Artist’s paintings can be seen at the Peoria Riverfront Museum and the Oval Office
Childe Hassam is well known for his views of streets and parks in New York City.
In 1916, he began his famous flag series that captured the lively display of flags and banners along Fifth Avenue in response to the First World War. The frequent wartime parades that typically passed by his studio on West 57th Street captured his imagination.
Italian Day, May 1918, currently on display at the Peoria Riverfront Museum, is one of about thirty paintings in this series. It depicts a parade in honor of the third anniversary of Italy’s declaration of war against Austria-Hungary in May 1915. Another painting from Hassam’s flag series currently hangs in the Oval Office.
Avenue in the Rain, February 1917, was painted at a time when patriotic fervor was rising and about two months before the United States entered the First World War. The previous month, Germany had extended its unrestricted submarine warfare to neutral ships, including American vessels. The Zimmermann Telegram became public knowledge at the end of February 1917, and the country declared war on Germany on April 6, 1917.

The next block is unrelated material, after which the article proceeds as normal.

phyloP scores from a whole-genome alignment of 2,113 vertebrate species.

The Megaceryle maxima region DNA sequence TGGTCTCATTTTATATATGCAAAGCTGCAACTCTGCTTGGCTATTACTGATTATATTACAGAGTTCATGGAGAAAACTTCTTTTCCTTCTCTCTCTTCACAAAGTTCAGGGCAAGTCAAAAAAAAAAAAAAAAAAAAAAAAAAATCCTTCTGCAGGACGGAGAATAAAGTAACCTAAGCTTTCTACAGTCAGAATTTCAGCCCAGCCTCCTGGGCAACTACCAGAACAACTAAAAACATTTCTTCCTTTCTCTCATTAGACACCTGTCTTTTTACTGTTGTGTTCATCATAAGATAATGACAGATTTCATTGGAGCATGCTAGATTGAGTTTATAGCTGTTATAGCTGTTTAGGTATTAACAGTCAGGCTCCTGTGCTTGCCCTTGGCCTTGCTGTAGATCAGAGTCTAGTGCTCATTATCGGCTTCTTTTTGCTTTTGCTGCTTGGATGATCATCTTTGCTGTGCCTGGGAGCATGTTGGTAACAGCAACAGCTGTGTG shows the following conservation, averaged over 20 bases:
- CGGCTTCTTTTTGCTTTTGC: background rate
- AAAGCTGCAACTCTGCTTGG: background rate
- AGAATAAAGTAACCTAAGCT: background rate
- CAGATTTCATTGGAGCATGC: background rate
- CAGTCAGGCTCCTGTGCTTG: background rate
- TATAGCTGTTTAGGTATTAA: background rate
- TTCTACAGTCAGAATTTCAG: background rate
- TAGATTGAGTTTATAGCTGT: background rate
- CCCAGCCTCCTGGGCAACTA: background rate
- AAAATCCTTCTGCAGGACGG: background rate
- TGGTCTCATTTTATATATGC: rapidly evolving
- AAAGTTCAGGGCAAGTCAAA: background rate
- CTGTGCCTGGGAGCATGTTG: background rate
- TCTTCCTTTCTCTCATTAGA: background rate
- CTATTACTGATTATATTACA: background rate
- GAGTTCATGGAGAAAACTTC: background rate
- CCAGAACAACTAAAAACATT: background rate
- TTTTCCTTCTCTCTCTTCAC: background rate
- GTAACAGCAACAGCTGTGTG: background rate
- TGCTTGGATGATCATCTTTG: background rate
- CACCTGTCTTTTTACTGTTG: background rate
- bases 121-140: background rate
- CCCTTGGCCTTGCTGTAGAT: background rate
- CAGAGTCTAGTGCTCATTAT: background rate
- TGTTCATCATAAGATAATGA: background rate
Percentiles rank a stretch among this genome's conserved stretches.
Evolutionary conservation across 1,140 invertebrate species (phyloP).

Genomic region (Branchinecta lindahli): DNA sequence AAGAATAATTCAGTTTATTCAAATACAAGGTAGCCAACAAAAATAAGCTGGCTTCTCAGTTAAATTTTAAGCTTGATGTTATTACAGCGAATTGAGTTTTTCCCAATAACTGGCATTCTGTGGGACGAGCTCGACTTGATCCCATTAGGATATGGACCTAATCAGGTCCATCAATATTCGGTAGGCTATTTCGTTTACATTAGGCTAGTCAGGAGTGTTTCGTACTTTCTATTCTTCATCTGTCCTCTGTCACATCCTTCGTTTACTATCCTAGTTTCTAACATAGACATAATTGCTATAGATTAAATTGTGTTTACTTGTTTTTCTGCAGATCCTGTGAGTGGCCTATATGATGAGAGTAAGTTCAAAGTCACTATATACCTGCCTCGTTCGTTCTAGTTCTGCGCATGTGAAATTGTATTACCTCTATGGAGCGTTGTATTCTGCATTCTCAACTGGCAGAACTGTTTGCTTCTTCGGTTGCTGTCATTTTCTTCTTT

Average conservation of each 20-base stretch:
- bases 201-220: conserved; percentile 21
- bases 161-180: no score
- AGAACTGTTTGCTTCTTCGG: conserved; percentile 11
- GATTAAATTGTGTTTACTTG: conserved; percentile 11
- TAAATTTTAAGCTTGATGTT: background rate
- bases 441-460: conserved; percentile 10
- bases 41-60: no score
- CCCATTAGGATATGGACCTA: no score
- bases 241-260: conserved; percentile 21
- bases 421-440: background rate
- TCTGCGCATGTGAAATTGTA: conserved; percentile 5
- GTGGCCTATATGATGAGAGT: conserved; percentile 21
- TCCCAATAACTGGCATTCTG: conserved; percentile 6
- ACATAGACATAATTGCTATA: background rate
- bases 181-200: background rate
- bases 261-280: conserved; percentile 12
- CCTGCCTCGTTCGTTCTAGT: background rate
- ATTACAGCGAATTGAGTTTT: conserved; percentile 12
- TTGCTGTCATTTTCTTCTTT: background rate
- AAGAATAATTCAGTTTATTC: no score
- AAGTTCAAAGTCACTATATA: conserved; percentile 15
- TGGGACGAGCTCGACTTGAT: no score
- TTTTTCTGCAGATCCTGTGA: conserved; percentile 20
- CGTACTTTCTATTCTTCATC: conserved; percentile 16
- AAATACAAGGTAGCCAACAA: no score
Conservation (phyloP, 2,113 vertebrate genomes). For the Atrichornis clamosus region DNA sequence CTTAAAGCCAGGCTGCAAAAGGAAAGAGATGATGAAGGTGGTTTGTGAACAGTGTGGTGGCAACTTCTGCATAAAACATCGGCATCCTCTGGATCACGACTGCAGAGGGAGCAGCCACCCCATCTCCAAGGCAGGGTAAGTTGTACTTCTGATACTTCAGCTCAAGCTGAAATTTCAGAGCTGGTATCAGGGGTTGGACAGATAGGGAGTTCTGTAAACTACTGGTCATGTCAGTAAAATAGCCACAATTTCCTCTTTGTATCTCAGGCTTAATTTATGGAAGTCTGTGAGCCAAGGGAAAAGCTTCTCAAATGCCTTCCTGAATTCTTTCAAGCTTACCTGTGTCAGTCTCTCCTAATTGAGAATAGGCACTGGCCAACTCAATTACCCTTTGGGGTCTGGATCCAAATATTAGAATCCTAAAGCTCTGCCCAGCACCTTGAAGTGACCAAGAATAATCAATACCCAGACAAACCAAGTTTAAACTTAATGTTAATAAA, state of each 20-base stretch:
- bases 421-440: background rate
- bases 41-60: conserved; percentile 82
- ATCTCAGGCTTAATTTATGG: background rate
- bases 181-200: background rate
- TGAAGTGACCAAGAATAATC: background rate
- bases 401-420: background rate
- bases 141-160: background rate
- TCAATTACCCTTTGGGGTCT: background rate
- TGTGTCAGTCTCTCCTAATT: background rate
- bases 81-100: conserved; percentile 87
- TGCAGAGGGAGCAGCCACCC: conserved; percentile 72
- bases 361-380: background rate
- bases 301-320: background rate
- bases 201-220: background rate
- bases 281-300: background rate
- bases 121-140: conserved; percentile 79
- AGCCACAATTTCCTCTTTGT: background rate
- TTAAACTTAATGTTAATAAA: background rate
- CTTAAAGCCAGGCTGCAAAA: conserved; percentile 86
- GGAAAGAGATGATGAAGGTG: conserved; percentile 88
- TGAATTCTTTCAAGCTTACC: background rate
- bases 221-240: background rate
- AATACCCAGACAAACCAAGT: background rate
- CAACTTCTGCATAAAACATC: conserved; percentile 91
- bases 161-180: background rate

The painting has been a favorite of many presidents. It was donated to the White House in 1963 and first hung in John F. Kennedy's bedroom. It also adorned the President's Dining Room for many years and could be found in the Oval Office during Bill Clinton's, Barack Obama's, and Donald Trump’s terms. It continues to hang in the Oval Office today.
Avenue in the Rain in the President’s Dining Room during the Reagan Administration.
Avenue in the Rain in President Kennedy’s bedroom, 1963.
Child Hassam's Italian Day, 1918. Oil on canvas.
Peoria Riverfront Museum, Courtesy of Art Bridges Foundation